- Before firing someone for poor performance, try to determine the root cause of the problem.
- Communication goes both ways. The employee must be part of the solution.
- Develop an action plan with measurable goals.
A chain is only as strong as its weakest link, so the old saying goes. Unmotivated members can hamper team productivity, creating a weakness in your business growth chain. However, letting a low performing employee go isn’t always the right answer.
If you can motivate that worker to meet or exceed expectations, you will retain a fully trained individual with institutional knowledge without having to spend resources training someone new needlessly.
Coaching your low performer strengthens your entire team and creates a trustworthy work environment. Here are steps to coaching an underachiever to win at work.
Act quickly and identify the root cause
The longer you allow the underachiever to underachieve, the more team resentment grows and productivity suffers. Don’t wait—the moment you realize you have a worker who is not meeting expectations, take action.
The first step is to identify the root cause of poor performance.
- Does the employee lack the necessary skills? Implement a training process to teach or re-teach the required competency.
- Did performance go from good to poor? Engage with the employee to determine if they realize their performance is suffering and discuss what might be hampering their ability to work effectively.
- Do you provide actionable feedback to your employees? If not, the worker may not realize there is a problem in the first place.
Focus on facts and never assume you know the cause of any employee’s downward slide. Communicate directly with the individual. Only then can you both develop an effective action plan.
Focus on facts, and never assume you know the cause of any employee’s downward slide. Communicate directly with the individual.
Have a candid conversation
While there is no need to be cruel, it is crucial to be clear when discussing a performance issue. Delicate language and euphemisms create unnecessary misunderstandings. Describe the performance problem or behavior using fact. Always focus on the issues, not the person.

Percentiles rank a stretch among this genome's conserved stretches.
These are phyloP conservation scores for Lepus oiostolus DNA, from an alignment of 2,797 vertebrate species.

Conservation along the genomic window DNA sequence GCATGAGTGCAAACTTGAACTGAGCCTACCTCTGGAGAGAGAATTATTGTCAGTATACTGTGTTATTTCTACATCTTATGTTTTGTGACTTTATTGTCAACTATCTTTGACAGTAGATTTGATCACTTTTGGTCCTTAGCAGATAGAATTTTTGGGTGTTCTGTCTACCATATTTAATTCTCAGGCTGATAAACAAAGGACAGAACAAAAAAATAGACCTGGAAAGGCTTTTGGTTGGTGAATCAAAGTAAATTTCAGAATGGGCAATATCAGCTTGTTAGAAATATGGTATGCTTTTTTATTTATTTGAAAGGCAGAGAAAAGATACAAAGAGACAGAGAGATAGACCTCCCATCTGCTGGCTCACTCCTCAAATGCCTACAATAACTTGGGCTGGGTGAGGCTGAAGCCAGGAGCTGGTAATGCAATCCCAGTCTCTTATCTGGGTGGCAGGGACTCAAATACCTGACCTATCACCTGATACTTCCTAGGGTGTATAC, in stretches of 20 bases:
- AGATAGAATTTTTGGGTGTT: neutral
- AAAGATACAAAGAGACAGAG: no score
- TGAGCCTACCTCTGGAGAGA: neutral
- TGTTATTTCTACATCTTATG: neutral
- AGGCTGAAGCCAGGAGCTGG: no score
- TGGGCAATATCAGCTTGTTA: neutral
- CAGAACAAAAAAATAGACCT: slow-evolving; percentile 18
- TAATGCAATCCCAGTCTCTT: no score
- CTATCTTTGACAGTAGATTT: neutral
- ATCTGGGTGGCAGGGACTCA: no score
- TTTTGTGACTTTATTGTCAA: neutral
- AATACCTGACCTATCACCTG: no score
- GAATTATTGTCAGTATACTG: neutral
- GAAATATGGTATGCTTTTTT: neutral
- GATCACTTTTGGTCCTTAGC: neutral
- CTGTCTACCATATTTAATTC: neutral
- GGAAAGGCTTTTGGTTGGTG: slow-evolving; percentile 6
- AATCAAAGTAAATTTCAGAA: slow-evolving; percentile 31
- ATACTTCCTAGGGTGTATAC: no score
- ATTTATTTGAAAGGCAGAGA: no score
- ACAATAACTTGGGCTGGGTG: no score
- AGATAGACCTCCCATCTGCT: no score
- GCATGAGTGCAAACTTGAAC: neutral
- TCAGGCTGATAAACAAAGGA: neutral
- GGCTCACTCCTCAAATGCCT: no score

Include the employee’s strengths in your conversation and make sure communication is flowing in both directions. Resolutions work best when the employee is a willing participant in recognizing his role in the problem and developing a solution.
Find out the individual’s motivation and build on it.
Create an Action Plan
Once the employee has acknowledged the performance issue, you both work on a written action plan.
- What measures does the employee think he or she needs to take to work better or faster?
- Are there other options for improvement?
- How will you measure progress?
Include the actions required of the employee, any other people involved, such as an HR representative, and yourself. Have a goal for each action to provide motivation and indicate progress.
Monitor the employee and plan progress
Don’t just set it and forget it. Remain involved throughout the process. Follow up with the employee, recognizing and rewarding improvement. If progress has stalled or reversed, engage to identify the cause of the backslide or the obstruction to improvement.
Schedule follow-up meetings every couple of weeks or on another time scale that fits the plan. Make a record of each encounter and sign off at each milestone as the employee reaches it. Provide a reward for progress and help your worker see you as a coach instead of a boss. You have a team, and you are responsible for each member’s performance, just like each member is accountable to the team.
Once the improvement plan is complete, continue to follow up, not just on an individual level but on the team’s performance overall. As the coach, you have to keep an eye on the action. People want to succeed and are happy to stretch their wings to do it. But sometimes, one of your team needs a little extra lift to make it to the height they’re capable of reaching.